On April 18th we hosted our first event focused solely on computer science – MƒA Teachers Speak Up: Computer Science in NYC, an in-depth panel discussion that focused on teaching computer science in New York City schools. Moderated by M­ƒA Executive Director Megan Roberts and CSNYC Executive Director Michael Preston, the panel was comprised of five MƒA teachers who teach computer science, including Eric Allatta, Corinne Cornibe, Patrick Honner, Ben Nockles, and Emmanuel Suriel.

The panel discussion kicked off with MƒA teachers sharing how they ended up teaching computer science. Because there is no teacher licensure for computer science in NYC, each panelist highlighted their unique path to teaching the subject. We learned that many of them were asked to fill the role of a computer science teacher based on their own independent computer science knowledge.

The conversation turned to access to computer science and the Computer Science for All initiative, a topic that MƒA Executive Director Megan Roberts also explored in an opinion piece on the EdWeek Blog. In response to a question about what needs to change in schools in order for all students to take computer science, Eric Allatta shared his feelings on why computer science shouldn’t be an opt-in program. “Access to computer science is not the same as computer science for all. It must be a required class to reach all students,” he said. “Once computer science becomes an opt-in program, it excludes a certain population because they don’t see themselves doing computer science and therefore they won’t opt-in.

Expanding on Eric’s thoughts, Emmanuel Suriel said that he believes everything needs to change in order for all students to take computer science – from school schedules to teachers to infrastructure. Ben Nockles echoed that sentiment, saying “We need computers that work, Wi-Fi that’s reliable, a curriculum, and teachers."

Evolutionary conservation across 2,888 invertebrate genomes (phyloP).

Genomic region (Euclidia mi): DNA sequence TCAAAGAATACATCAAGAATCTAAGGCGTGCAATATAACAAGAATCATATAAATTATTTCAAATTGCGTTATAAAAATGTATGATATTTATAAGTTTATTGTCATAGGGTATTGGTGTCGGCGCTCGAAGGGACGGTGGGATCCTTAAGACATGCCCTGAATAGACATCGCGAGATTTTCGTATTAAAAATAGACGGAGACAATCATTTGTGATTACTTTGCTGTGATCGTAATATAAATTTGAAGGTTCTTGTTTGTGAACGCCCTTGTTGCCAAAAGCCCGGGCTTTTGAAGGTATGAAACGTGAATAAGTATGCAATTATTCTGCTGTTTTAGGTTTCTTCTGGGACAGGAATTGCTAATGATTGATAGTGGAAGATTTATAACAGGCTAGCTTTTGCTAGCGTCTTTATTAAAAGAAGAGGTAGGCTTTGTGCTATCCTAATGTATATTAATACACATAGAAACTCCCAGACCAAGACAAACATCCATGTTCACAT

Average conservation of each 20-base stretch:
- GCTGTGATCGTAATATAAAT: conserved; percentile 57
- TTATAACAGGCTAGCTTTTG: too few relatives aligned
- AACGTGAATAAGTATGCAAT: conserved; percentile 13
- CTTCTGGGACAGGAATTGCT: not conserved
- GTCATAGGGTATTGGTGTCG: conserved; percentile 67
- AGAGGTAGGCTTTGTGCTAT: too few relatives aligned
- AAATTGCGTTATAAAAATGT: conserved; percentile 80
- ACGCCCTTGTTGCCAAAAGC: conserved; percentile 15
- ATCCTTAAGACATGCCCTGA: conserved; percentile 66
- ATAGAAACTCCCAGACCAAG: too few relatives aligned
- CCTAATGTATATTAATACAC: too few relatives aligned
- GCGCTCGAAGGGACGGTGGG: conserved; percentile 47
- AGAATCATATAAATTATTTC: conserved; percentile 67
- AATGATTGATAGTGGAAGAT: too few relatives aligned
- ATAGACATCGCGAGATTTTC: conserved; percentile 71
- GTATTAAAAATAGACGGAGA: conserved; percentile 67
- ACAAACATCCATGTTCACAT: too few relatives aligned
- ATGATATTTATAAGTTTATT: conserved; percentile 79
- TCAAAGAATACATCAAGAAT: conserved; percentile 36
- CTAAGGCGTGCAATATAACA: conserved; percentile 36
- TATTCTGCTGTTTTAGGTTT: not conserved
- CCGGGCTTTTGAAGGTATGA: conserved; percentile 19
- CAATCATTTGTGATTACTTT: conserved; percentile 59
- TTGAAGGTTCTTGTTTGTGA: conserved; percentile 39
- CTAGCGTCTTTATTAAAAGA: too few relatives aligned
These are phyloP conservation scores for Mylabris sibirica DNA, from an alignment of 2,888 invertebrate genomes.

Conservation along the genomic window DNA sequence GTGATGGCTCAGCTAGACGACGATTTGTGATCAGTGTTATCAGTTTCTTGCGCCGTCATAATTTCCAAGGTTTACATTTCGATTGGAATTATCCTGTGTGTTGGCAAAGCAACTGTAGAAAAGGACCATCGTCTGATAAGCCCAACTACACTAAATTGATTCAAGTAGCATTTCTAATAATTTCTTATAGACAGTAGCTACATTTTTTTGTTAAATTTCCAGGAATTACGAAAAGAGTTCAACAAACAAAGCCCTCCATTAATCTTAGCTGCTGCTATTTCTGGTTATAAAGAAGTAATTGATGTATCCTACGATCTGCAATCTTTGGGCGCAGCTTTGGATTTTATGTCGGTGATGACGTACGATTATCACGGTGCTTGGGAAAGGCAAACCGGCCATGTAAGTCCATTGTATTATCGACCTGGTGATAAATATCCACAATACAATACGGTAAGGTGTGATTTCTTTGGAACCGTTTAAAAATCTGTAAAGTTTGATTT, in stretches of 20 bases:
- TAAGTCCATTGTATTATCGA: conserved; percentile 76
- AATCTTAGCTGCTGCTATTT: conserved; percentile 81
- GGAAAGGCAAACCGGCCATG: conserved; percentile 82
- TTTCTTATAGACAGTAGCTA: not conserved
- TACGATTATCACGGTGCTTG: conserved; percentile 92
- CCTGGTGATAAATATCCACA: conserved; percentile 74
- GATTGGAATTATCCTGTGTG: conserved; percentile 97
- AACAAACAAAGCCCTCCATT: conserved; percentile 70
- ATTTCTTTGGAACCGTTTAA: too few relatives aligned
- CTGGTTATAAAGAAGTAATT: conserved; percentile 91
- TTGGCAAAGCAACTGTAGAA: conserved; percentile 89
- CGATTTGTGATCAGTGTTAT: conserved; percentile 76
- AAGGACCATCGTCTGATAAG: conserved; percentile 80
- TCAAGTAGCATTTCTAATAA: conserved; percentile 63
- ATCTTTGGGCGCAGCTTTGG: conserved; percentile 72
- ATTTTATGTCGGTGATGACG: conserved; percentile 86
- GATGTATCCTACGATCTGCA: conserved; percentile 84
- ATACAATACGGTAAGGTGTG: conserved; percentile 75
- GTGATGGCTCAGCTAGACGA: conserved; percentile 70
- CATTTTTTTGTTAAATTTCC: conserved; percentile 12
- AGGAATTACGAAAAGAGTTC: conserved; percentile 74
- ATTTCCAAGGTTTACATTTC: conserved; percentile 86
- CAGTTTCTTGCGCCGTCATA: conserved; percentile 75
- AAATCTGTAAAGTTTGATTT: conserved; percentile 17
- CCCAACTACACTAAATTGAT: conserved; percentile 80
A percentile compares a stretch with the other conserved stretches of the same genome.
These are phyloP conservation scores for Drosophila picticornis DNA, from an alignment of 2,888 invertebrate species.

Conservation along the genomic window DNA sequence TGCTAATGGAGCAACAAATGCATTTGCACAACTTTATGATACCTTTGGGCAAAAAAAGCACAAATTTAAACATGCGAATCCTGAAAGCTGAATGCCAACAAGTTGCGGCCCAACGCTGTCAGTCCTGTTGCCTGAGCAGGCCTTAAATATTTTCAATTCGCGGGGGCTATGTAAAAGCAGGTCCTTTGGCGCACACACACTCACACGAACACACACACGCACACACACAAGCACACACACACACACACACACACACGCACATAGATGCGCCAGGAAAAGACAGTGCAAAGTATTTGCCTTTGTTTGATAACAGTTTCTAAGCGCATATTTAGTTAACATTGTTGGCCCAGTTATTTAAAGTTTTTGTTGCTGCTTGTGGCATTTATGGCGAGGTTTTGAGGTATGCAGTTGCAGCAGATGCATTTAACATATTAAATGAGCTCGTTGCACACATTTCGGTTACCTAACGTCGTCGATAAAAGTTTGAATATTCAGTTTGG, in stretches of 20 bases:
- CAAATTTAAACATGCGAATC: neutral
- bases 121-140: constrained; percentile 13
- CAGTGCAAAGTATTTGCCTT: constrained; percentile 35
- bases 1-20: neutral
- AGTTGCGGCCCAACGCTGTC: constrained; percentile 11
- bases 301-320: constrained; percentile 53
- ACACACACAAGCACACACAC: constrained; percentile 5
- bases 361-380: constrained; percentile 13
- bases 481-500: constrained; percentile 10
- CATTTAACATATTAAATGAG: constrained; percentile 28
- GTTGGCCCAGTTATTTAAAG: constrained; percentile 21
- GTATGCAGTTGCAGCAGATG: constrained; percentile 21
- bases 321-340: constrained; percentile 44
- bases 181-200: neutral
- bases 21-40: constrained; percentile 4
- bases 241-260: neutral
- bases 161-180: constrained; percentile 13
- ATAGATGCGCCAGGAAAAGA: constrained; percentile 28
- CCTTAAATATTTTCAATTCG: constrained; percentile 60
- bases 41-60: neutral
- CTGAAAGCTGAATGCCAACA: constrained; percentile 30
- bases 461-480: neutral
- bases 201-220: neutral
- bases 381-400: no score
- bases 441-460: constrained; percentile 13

Panel participants also discussed what computer science curriculum does and should look like, specifically referencing MƒA President John Ewing’s Huffington Post opinion piece on keeping computer science from becoming focused strictly on coding. The panel participants agreed that computer science entails much more than coding, but that coding needs to come first; they saw coding as a great way to interest students and allow them to understand what they can create through computer science. Panelists also drew the comparison of coding versus computer science being the same as arithmetic versus math and language versus literature – one comprises the other and it’s necessary to create a complete understanding of the entire concept.

Panelists discussed the enormous applicability that computer science has on students’ lives. “Computer science pulls back the curtain for their technology-rich lives,” Corinne Cornibe said. “Students can see that it’s not magic – it’s math.” Patrick Honner elaborated on this point: “Computer science can be a way of making sure students are smart consumers, not consumed by technology.”

In addition to exploring what computer science curriculum should look like, the panelists also debated what computer science assessment should entail. Some argued that more rigorous assessment methods can be a way to ensure a quality curriculum, while helping to validate computer science as a respected course. Others disagreed, saying that too much assessment may be restrictive when it comes to the amount of creativity within a computer science curriculum. In all, panelists agreed that the current AP Computer Science exam style of pencil and paper is outdated and should instead be transferred to a computer to mimic the true nature of computer science.

The panelists also discussed the role of computer science in school as a whole and agreed that while interdisciplinary integration is important, there still needs to be subject-specific computer science teachers who know their content.

The panel took questions from the audience, addressing inquiries about how to get girls into computer science and how to apply computer science to younger grades. Panel participants and attendees then broke out into an open space meeting, a session in which attendees themselves decide which topics to investigate in smaller groups. In these smaller groups, attendees focused on topics such as Maker Spaces, robotics, design thinking, and more, and contributed to the discussion of making Computer Science for All a reality in their classrooms and schools.